A sample MyBatis module illustrating using a GenericCrudMapper and GenericCrudService
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mybatis-generic-crud

MyBatis module illustrating using a GenericCrudMapper and GenericCrudService

Many times your application consists of doing common CRUD type operations (Create, Read, Update, Delete.)

I'm a big fan of MyBatis and a few solutions have been proposed to handle some of the basic CRUD in a generic fashion. This is just one 'partially generic' way to handle these common things. I say 'partially' since I've seen other approaches, such as having a single mapper and you pass in the table name and a list of columns etc. That approach is decent as well, but I've found that many times you start out generic but you'll often have to tweak a few things such that your CRUD becomes a bit more complicated. Following the approach below you have the flexibility to override whatever you want.

The drawback (minor) is that, yes, you still need to create a place-holder mapper interface and you still need to create your mapper xml file and the corresponding CRUD sql in it.

The benefit is that if you follow the convention of naming the mapper methods to match the GenericCrudMapper, you typically are only writing the SQL, and the Java side becomes simple.

Note, I also created a GenericCrudService class. If you follow any of my other tutorials you'll realize that I do prefer to have my Mappers used within a service class. This is just my preference and not required. I've found in the 'real world' that I often need to do more stuff around my basic CRUD operations so that using the Mapper within a Service class gives me an extra layer to shield the client - typically the UI - from having to handle the other needed business logic around the CRUD operations.

To test this application, you should just be able to run "mvn clean install" or you can typically right click on the tests in your IDE and run them there.

The GenericCrudMapper looks like:

public interface GenericCrudMapper<T, PK> {
	Object fetchById(PK id);
	List<T> fetch(@Param("searchCriteria") SearchCriteria searchCriteria);
	void insert(T o);
	void update(T o);
	void delete(T o);
}

SearchCriteria is just a marker interface. I found in many of my apps the client wants to filter back by various conditions. In this case you'd make an implementation of SearchCriteria and add what you want to filter back by. Note, that in the GenericCrudService class there is a fetchAll. This just passes "null" to the fetch method, and in the mapper xml if there is no searchCriteria (null) it doesn't filter back by anything.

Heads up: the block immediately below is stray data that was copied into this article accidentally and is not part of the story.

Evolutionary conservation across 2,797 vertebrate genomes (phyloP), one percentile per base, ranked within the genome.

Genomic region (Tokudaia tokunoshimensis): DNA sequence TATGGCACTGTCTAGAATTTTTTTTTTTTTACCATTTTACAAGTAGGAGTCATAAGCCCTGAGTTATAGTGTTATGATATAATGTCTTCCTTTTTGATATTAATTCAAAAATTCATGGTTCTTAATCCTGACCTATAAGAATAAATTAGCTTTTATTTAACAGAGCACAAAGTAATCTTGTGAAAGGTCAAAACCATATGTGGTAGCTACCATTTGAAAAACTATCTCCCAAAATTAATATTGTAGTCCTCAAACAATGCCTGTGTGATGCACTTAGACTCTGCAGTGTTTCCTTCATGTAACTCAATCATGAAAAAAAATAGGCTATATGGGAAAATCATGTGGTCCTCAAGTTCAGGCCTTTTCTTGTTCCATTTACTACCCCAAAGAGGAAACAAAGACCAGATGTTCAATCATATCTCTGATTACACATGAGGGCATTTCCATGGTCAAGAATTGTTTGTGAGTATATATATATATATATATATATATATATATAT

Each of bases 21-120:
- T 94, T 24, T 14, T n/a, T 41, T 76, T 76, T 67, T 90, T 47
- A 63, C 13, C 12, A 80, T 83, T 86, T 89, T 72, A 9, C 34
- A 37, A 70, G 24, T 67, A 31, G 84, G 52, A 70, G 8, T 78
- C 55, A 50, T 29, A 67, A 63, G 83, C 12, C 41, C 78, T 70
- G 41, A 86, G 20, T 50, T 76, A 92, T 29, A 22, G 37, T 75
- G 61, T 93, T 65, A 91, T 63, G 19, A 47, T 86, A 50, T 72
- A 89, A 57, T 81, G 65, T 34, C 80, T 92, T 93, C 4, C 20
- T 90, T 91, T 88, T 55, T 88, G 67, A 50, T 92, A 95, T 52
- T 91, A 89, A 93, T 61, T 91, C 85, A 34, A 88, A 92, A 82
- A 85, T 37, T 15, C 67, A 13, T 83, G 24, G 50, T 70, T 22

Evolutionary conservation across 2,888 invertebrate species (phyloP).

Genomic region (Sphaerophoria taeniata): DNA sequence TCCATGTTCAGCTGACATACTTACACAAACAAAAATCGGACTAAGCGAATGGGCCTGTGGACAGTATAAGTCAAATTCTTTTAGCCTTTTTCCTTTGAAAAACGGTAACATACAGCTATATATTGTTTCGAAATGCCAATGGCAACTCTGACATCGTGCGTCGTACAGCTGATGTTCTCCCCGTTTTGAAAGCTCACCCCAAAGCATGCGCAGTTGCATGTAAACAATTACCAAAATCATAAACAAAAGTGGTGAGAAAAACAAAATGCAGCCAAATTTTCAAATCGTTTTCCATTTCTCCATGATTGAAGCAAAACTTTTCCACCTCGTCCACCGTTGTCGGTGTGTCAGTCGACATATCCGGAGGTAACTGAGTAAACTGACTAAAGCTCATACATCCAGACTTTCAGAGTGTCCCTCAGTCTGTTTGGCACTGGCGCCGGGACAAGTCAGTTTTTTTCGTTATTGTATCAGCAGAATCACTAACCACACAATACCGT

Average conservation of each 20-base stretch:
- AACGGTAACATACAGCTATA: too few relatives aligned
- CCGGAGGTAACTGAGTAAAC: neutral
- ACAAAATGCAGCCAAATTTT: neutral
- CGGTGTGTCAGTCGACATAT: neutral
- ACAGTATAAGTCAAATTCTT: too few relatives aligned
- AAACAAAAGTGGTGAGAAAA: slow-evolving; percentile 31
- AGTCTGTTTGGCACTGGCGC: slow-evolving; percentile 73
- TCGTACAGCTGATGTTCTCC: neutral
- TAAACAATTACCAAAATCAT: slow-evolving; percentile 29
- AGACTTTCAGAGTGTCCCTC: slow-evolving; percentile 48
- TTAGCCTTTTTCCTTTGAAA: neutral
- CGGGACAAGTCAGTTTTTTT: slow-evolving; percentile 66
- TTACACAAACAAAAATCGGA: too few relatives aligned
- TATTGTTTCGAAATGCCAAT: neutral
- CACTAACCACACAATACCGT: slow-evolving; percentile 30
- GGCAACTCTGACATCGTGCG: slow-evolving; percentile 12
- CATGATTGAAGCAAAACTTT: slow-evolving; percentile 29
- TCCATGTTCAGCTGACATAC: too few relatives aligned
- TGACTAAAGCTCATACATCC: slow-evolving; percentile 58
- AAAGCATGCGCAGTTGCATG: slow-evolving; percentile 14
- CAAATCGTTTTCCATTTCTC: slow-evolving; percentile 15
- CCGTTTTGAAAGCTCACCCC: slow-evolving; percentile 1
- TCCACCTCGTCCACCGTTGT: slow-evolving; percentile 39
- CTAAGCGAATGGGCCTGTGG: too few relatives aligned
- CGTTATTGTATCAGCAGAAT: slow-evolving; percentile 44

To make an insatnce of a GenericCrudMapper just extend it passing in the proper type:

 public interface EmployeeMapper extends GenericCrudMapper<Employee, Long> {
 }

The GenericCrudService looks like:

 public abstract class GenericCrudService<T, PK> {
 
	protected GenericCrudMapper mapper;
 
	public GenericCrudService(GenericCrudMapper mapper) {
		this.mapper = mapper;
	}
 
	public T fetch(PK id) {
		return (T)mapper.fetchById(id);
	}
 
	public List<T> fetchAll() {
		return mapper.fetch(null);
	}
 
	public List<T> fetch(SearchCriteria searchCriteria) {
		return mapper.fetch(searchCriteria);
	}
 
	public void insert(T o) {
		mapper.insert(o);
	}
 
	public void update(T o) {
		mapper.update(o);
	}
 
	public void delete(T o) {
		mapper.delete(o);
	}
 
 }

An implementation of this class requires you to pass it the proper Mapper to use (NOTE: someone let me know if there is a better way to do this?)

 @Service
 public class EmployeeService extends GenericCrudService<Employee, Long> {

	 @Autowired
	 public EmployeeService(EmployeeMapper mapper) {
		 super(mapper);
	 }
 }

That's about it. You can start out using the GenericCrudMapper/Service and then if you have a case where one of your methods is different just override it, or add as many different ones as you like to your concrete implementation.